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Monday, March 26, 2012

Of Birthdays, Lucky 7's and Base Spirits

Hello, Fire Enthusiasts. Before I get too deep into this week's post, I just want to thank you all from the bottom of my heart for your birthday wishes last Thursday the 22nd. My wife was away at a school track meet and my oldest was on the central coast for a high school band trip. That left my 14 year old and I alone to celebrate the day. My parents picked us up and we went to dinner, which was followed up by some great cake. Anybody like German Chocolate? I still have some left!

In any event, there is nothing like having your iPhone buzz all day long as about 150 people dropped by Facebook to wish me well. I'm 43 now for those of you who are counting. I teased some of my female classmates on FB. I told them how unfair it was that we went through school together, but somehow they're still 39!?! Thanks again, you guys. *hugs and kisses* For those of you sporting facial hair, here's a strong handshake. ;)

I have come before you many times over the past year or so, sharing some amazing reads with you. You may have noticed that I have never come before you to share a miserable read, and I promise you that trend will continue. If I don’t like the book, as we discussed a month or two ago, I will refrain from telling you about it. Truthfully, I may simply “pretend” to forget that I ever read the book, and leave others to decide its review fate. Until someone hands me money and commands me to give my opinions, I’m not doing negative reviews here, or anywhere.

Having said that, I just had a very interesting reading experience this past week that I would like to tell you about. It was interesting because for much of the experience, I found myself completely uncomfortable and disarmed. The novel was written through the points of view of two very interesting women, both suffering through spousal abuse or at least domineering husbands. It was uncomfortable subject matter, and there were seemingly only a few really likable characters in the whole thing. Half way through, I found myself wanting to quit. Why didn't I? I kept going for two reasons: the potential of finding out what would happen and because Ruth Barrett is a brilliant author.

Here's the synopsis of her novel:

‘Murder has took this chamber with full hands
And will ne’er out as long as the house stands.’
~A Yorkshire Tragedy, Act I, Sc. v

In 1605, Sir Walter Calverley’s murderous rampage leaves a family shattered. The killer suffers a torturous execution… but is it truly the end? A noble Yorkshire house stands forever tarnished by blood and possessed by anguished spirits.

Some crimes are so horrific, they reverberate through the centuries.

As an unhappy modern couple vacation in the guesthouse at Calverley Old Hall, playwright Clara, and her scholar husband, Scott, unwittingly awaken a dark history. Clara is trapped and forced back in time to bear witness to a family’s bloody saga. Overtaken by the malevolent echoes, Scott is pushed over the edge from possessive husband to wholly possessed…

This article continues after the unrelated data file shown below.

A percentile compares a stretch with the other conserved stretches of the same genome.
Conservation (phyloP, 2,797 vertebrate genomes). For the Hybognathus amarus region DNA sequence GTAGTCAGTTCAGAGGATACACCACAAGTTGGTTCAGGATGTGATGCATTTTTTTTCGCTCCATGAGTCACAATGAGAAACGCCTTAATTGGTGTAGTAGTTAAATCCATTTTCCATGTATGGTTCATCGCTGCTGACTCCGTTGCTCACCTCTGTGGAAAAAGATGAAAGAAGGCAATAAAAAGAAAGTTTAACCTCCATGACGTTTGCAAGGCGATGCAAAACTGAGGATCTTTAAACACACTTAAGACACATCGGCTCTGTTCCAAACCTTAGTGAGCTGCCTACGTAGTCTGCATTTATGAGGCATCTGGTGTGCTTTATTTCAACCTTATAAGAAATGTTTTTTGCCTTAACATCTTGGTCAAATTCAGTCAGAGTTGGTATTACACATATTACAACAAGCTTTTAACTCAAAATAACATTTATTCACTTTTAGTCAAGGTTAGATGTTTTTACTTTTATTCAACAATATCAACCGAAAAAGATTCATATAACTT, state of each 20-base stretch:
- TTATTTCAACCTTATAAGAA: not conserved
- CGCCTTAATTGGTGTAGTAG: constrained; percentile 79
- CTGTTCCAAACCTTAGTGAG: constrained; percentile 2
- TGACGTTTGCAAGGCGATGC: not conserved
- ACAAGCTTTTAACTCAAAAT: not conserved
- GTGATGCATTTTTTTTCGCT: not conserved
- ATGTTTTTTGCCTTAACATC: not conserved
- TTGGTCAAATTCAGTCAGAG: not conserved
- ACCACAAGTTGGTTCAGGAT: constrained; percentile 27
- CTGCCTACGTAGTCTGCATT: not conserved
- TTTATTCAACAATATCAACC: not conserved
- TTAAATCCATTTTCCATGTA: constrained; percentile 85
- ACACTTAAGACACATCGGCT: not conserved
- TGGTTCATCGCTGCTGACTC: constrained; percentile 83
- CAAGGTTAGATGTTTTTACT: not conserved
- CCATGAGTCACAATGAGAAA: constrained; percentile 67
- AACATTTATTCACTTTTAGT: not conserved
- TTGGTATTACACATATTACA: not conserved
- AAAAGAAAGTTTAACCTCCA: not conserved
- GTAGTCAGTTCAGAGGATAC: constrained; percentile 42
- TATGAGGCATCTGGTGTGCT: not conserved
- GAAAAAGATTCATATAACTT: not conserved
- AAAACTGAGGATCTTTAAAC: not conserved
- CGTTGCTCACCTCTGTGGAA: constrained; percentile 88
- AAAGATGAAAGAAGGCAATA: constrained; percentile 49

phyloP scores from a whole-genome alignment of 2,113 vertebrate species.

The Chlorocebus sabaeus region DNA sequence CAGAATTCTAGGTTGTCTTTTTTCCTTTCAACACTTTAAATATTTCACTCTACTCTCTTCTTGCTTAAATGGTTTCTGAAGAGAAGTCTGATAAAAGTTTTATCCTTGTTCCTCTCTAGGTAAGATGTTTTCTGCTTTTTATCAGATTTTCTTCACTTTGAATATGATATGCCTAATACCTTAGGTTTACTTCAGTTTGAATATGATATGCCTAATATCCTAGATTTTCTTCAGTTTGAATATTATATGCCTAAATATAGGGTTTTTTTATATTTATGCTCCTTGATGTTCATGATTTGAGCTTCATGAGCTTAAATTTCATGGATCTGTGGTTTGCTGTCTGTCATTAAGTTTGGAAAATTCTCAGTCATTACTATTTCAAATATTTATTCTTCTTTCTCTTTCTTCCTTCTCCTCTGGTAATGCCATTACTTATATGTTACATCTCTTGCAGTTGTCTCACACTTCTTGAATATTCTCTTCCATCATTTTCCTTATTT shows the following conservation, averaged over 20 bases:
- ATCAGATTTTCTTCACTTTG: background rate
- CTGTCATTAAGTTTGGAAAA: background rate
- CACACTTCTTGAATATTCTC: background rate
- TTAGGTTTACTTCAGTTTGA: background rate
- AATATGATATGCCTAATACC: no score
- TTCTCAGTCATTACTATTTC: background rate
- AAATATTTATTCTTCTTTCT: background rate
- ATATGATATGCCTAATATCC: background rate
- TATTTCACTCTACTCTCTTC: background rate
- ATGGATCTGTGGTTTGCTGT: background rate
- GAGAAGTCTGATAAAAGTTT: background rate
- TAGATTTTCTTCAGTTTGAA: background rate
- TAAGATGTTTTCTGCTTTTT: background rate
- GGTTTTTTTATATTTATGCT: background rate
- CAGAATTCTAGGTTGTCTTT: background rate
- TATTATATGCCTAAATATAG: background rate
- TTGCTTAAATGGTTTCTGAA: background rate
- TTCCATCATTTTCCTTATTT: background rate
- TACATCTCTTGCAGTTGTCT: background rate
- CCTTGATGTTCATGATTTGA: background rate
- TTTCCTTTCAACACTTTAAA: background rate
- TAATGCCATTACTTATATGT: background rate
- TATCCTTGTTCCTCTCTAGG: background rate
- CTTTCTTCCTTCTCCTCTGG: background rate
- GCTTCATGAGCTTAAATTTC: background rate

Inspired by a true-life drama in Shakespeare’s day, this is itself a play within a play: a supernatural thriller with a historical core.

Only one player can survive.

I was not very happy with Barrett there for a while, and I want to strongly caution you. The book begins with the execution of Calverley in 1605 for his terrible crimes against his family. We are told of how he had killed his children. Later, as Clara supernaturally relives those terrible events, we actually get to "see" him do it. In Horror Fiction, there are times when children have been murdered, but few authors actually show it to you. Barrett was very brave to take this step. As a parent, I didn't appreciate those horrible moments, but I got through them.

I am positively reviewing this novel for two main reasons. Barrett writes with beautiful prose and she nailed everything that was required of an author doing a period piece. That's what got me through the unsavory subject matter of abuse, as well as the murder of those beautiful children. When Clara and her husband were in present day, we were there with them. It was present day; anyone could pull that off! More importantly, however, when Clara began seeing through Lady Calverley's eyes, Barrett was able to fully transport us there, too. She nailed the culture, the dress, the language, the pacing, the lifestyles - everything! I found myself thoroughly impressed with Barrett here, and am convinced that no one but a master could have pulled that off.

Ultimately, that is why I will be back for Barrett's future works. You can find the author on her blog here.

Lastly, many of you have been tagged with the Lucky 7 meme. I have as well. In fact, I was tagged by a couple of you at least. My thanks to Melissa SmithEmily Bullock and best buddy, Jane Isaac. If there was another, I have sadly forgotten and beg forgiveness.   

Here are the rules:
1) Go to page 77 of your current WIP.
2) Go to line 7.
3) Copy down the next seven sentences, lines, paragraphs (I've seen it done many ways).
4) Tag 7 other authors.
5) Let them know.

With that in mind, here is my entry. It is from the forthcoming sequel to Dance on Fire, entitled: Flashpoint. One of the surviving vampires from the first book has returned and she is not alone. The motel staff in a tiny motel in Morro Bay, California, a tourist town on the Central Coast, have been unwittingly hosting them... 

   “Hey!” she said, suddenly snapping her fingers before his face. “Wake up. I’ve got work to do. What is it?”

   “Well, I’ve got less work for you,” he began once he had dropped the recollection.